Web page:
You are about to attend a mass protest. You need to be able to keep the data in your phone safe and to keep yourself from being tracked in the protest, but also be able to use your phone to contact allies for emergency purposes. You are also thinking of using your phone to document the protest and any possible human rights violations that will happen there.

Scenario 2: Safety at (unsafe) border crossings

You are in transit, and are about to cross a border into an unsafe location. You want to be able to use your phone to keep contact with your allies, but not as a personal tracking device. Ask people what their strategies are when they know someone else may have access to their phone. Examples of situations might include border crossings, flight boarding, going to a street protest.

Scenario 3: Safety when there is threat of arrest or seizure

You have heard from a reliable contact that you are being targeted by the state for arrest and seizure of devices because of your activism.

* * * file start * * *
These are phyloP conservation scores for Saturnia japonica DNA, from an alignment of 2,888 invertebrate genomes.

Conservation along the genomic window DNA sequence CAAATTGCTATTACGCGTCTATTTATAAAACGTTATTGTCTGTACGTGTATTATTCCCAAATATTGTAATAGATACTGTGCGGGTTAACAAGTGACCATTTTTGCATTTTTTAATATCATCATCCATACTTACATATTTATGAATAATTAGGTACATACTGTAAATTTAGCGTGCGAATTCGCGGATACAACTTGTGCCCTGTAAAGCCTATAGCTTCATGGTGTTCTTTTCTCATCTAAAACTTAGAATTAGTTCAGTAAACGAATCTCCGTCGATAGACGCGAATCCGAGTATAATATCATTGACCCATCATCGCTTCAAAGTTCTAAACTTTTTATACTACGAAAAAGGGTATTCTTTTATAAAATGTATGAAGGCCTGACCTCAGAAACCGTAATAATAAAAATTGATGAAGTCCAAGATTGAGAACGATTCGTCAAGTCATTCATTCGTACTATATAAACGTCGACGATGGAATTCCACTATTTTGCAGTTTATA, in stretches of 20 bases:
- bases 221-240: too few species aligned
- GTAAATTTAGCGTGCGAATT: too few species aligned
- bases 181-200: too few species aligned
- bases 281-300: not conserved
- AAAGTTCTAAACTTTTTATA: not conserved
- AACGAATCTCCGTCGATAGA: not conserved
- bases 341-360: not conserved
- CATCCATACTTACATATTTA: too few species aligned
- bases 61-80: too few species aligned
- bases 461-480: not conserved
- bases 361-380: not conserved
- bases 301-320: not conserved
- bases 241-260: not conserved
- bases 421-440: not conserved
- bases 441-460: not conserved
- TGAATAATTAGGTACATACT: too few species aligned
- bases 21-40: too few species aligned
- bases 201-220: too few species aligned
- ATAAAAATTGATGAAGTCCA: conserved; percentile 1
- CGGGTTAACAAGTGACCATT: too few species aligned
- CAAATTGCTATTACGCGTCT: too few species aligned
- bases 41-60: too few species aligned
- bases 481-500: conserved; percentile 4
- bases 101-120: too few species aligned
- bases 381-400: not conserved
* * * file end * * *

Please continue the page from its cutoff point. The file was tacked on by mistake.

Scenario 4: Safety when there is risk of theft and harassment

You are concerned that someone may steal your phone and use the content to harass you.

Ask participants to document their discussions on paper and to divide their paper in 3 sections: before, during and after. Their paper will look something like this:

Participants' Paper Example

In small groups, facilitate participants to work through the following sets of questions.

How are people impacted: In this scenario/the event or experience you are preparing for, what are the risks? Who is impacted by this? Consider yourself, people who are on your phone in some way, your organizing/the issue you are working on (if applicable).

You can use the following questions as guiding questions for groups to consider how to reduce the impacts on people from a tactical perspective.